When I was a young boy I was stung by a centipede—stung, or bit or whatever it is that centipedes do. It was like a little shockwave; made my finger swell up and throb.

I didn’t know a centipede could administer something so painful; they can be nasty little creatures, that’s for sure. I’ve never looked at centipedes quite the same way since.

He (or she, how does one know?) was trying to escape off of an ant hill upon which I had put him (or her). Many human boys do such things. Why? Just to see what happens. A little gladiatorial circus.

What happened was that the ants began swarming the centipede: attacking it like a hoard of minions in a Kung Fu movie. They were probably just trying to defend their home. The centipede was fighting for its life; writhing and stinging and contorting itself in a desperate attempt to escape the onslaught. And he (or she) succeeded and began scrambling away across the sidewalk.

That’s when little boy me reached down and swept the centipede back onto the ant pile. And that’s when the centipede stung me—or bit me, like I said I’m not sure which is the right term. It hurt so much! But still I sat and watched as the ants, this time, successfully overwhelmed and killed the fierce little bug.

I’ve never looked at a centipede in quite the same way since.

Chicago | Carl Sandburg

Like many great authors, Carl Sandburg’s formative years were multifarious in quality. Born in 1878 in Galesburg, IL (his name was originally spelled -berg), he lived and worked in Kansas, Colorado, Nebraska and, of course, Chicago.

Sandburg wrote for the Chicago Daily News, but was known as a prolific folk singer-songwriter, Lincoln biographer and, above all, poet.

He never graduated from college, but won three Pulitzer Prizes (2 for poetry and 1 for his biography of Lincoln).

He died in 1967 in North Carolina at the age of 89.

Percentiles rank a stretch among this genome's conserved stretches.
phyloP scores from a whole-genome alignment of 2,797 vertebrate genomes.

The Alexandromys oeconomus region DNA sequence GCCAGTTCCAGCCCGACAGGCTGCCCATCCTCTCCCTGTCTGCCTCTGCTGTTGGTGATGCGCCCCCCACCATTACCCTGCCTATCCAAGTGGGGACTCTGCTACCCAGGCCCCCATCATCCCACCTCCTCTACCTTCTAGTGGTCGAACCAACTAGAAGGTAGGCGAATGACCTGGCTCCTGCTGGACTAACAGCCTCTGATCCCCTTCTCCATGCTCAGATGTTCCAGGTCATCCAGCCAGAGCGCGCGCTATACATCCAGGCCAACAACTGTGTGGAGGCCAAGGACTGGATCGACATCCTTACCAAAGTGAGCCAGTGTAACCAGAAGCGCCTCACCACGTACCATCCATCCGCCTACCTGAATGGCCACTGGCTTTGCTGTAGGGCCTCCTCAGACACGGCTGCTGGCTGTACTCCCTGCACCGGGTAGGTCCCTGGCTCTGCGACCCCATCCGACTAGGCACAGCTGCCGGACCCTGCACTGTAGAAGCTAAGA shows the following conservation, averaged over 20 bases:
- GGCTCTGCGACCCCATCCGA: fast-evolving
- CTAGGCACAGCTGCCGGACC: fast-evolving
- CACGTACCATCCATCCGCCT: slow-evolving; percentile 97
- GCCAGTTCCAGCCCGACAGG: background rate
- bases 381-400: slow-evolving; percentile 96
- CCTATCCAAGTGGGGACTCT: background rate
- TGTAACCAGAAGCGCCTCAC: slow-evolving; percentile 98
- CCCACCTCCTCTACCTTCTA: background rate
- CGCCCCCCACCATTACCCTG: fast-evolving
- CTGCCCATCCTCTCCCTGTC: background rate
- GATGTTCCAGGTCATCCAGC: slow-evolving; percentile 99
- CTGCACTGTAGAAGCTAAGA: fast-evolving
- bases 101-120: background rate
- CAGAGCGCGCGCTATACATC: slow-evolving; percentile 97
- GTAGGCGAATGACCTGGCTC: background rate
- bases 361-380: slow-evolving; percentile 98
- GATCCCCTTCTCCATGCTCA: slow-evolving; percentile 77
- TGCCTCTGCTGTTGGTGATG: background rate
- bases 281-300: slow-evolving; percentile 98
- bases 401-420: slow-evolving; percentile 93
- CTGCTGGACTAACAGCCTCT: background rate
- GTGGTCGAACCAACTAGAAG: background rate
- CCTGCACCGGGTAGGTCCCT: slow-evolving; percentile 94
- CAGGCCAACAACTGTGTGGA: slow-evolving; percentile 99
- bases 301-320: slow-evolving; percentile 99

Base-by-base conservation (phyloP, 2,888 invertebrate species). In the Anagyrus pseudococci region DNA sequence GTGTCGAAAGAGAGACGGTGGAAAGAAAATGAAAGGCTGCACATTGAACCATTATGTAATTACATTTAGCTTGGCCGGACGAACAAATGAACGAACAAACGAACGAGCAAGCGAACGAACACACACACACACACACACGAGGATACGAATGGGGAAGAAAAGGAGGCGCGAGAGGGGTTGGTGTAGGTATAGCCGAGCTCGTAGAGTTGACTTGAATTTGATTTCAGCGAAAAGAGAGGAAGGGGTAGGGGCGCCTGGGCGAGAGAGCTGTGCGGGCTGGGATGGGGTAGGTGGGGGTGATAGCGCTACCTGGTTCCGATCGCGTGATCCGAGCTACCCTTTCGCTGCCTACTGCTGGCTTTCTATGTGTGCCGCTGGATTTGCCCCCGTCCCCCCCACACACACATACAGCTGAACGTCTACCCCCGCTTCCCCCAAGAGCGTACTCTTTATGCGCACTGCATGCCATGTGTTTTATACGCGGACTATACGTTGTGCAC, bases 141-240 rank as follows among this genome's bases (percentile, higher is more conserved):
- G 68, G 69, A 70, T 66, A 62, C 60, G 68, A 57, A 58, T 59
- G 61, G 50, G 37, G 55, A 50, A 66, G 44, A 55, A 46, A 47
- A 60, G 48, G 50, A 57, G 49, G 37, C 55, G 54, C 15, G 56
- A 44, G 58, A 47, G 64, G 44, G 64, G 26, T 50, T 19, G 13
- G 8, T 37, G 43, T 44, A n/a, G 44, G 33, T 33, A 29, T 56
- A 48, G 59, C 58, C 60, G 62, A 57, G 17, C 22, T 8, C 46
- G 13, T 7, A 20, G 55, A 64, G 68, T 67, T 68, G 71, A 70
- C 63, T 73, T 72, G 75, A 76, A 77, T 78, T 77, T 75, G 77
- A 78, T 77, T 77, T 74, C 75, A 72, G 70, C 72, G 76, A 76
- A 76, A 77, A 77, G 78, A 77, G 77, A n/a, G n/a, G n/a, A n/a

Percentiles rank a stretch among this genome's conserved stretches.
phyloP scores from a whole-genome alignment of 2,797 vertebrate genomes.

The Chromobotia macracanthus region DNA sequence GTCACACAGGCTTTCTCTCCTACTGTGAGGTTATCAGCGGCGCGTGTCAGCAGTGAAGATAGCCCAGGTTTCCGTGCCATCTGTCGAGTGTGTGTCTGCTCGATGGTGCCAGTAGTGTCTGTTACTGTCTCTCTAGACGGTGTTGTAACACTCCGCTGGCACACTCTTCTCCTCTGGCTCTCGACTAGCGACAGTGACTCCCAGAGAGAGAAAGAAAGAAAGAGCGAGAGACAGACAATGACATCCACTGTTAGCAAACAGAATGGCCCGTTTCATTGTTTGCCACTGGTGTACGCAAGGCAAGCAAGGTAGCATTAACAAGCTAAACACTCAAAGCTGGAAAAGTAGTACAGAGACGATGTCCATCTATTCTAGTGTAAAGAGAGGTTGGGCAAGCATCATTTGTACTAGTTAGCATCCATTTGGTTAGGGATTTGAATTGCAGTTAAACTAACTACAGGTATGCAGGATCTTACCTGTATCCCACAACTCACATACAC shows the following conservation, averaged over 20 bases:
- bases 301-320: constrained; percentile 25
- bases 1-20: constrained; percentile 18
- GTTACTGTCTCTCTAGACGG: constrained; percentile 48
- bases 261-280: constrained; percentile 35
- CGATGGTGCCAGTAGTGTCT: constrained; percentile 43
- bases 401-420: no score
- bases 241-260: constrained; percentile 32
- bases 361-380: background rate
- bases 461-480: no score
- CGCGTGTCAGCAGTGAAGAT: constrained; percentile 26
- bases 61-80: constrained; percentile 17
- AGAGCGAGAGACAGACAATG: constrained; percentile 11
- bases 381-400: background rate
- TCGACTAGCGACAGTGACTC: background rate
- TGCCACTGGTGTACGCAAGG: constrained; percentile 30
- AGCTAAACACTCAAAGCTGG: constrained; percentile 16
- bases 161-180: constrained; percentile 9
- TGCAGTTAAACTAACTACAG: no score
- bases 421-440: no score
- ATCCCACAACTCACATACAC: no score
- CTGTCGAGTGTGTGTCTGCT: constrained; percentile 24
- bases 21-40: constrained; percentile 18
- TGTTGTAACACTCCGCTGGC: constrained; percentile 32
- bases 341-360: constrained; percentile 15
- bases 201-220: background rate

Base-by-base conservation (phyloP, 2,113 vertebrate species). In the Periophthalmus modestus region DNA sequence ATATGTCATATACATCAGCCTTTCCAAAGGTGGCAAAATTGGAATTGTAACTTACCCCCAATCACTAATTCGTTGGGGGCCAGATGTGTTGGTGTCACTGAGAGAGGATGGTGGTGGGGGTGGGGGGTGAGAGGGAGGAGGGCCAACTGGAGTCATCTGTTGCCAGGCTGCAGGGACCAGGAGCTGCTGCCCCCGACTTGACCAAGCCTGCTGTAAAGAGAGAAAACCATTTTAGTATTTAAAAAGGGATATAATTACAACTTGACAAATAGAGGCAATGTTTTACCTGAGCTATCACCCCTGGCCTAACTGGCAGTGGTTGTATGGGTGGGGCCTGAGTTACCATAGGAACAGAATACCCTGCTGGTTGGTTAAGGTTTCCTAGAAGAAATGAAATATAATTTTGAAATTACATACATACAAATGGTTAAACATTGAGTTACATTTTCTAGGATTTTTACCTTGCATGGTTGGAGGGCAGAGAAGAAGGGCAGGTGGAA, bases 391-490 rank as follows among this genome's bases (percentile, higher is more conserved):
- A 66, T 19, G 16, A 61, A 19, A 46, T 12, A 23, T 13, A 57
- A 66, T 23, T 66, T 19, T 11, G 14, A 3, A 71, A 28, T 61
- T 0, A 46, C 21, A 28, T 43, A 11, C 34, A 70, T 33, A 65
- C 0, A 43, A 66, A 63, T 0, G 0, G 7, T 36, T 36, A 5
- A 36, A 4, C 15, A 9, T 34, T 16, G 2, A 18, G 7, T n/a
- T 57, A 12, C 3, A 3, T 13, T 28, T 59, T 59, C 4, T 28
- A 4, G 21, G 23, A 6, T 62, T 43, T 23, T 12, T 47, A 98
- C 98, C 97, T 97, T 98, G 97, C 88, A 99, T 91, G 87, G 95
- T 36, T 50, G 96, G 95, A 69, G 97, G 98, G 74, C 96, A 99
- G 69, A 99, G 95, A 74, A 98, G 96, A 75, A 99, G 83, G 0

It was he who coined the Chicago moniker “City of Broad Shoulders”, although his actual phrasing was “city of big shoulders”. It describes the persona of the city, which Sandburg personifies in this layered celebration of his adopted home.



by Carl Sandburg

Hog Butcher for the World,
   Tool Maker, Stacker of Wheat,
   Player with Railroads and the Nation’s Freight Handler;
   Stormy, husky, brawling,
   City of the Big Shoulders:
They tell me you are wicked and I believe them, for I have seen your painted women under the gas lamps luring the farm boys.
And they tell me you are crooked and I answer: Yes, it is true I have seen the gunman kill and go free to kill again.
And they tell me you are brutal and my reply is: On the faces of women and children I have seen the marks of wanton hunger.
And having answered so I turn once more to those who sneer at this my city, and I give them back the sneer and say to them:
Come and show me another city with lifted head singing so proud to be alive and coarse and strong and cunning.
Flinging magnetic curses amid the toil of piling job on job, here is a tall bold slugger set vivid against the little soft cities;
Fierce as a dog with tongue lapping for action, cunning as a savage pitted against the wilderness,
   Building, breaking, rebuilding,
Under the smoke, dust all over his mouth, laughing with white teeth,
Under the terrible burden of destiny laughing as a young man laughs,
Laughing even as an ignorant fighter laughs who has never lost a battle,
Bragging and laughing that under his wrist is the pulse, and under his ribs the heart of the people,
Laughing the stormy, husky, brawling laughter of Youth, half-naked, sweating, proud to be Hog Butcher, Tool Maker, Stacker of Wheat, Player with Railroads and Freight Handler to the Nation.

Let America Be America Again (Langston Hughes)


In October of 1859, the abolitionist John Brown led a band of 22 men on a raid of Harper’s Ferry, Virginia (now WV). There was a government arsenal housed there, and Brown had hoped to arm slaves and abolitionists in a sweeping battle of southern slave liberation.

They succeeded in seizing the town, but were quickly pinned down and suppressed by Marines under the command of Robert E. Lee.

Brown was arrested, and, several weeks later, hanged for treason. His life was a spectral portent of our nation’s imminent collapse into civil conflict and prompted Henry David Thoreau to pen the following:

Some eighteen hundred years ago Christ was crucified; this morning, perchance, Captain Brown was hung. These are the two ends of a chain which is not without its links. He is not Old Brown any longer; he is an angel of light.

The poem, “John Brown’s Body” became a Union marching hymn.